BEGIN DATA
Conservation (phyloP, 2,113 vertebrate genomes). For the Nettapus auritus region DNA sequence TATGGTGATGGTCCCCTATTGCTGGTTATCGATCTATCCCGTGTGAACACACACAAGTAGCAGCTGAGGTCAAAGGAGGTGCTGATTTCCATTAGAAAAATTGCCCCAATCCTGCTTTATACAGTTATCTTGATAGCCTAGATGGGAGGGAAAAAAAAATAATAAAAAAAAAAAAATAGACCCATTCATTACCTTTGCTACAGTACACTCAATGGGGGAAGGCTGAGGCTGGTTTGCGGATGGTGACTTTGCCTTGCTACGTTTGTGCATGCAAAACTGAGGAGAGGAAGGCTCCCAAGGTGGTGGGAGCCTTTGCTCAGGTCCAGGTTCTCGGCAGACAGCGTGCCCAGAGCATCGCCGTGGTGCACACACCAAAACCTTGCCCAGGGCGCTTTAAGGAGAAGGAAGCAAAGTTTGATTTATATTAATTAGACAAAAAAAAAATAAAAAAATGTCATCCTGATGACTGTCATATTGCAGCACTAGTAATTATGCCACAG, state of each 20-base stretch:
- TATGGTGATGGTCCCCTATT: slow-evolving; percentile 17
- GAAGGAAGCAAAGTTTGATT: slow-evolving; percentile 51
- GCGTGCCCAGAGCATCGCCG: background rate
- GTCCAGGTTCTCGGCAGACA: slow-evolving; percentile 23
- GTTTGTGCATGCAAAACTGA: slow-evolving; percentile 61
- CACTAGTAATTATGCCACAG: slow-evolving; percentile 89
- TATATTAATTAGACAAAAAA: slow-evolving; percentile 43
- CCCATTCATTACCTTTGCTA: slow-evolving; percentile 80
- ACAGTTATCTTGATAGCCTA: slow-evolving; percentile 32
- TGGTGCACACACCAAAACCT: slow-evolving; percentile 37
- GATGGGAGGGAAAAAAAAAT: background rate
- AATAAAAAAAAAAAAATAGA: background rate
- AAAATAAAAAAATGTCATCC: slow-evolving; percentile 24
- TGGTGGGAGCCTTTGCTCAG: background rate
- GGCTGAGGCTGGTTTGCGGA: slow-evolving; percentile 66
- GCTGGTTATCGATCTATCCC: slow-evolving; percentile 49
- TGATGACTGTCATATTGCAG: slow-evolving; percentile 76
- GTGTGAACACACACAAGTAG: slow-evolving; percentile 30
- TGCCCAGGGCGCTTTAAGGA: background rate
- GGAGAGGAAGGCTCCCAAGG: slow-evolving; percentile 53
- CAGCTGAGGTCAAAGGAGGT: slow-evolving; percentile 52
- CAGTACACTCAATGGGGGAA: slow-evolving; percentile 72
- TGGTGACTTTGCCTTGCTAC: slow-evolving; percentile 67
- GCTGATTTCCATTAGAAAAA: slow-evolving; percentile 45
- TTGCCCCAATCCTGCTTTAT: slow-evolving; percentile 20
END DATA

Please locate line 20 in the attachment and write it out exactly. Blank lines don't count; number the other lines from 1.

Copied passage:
- TGCCCAGGGCGCTTTAAGGA: background rate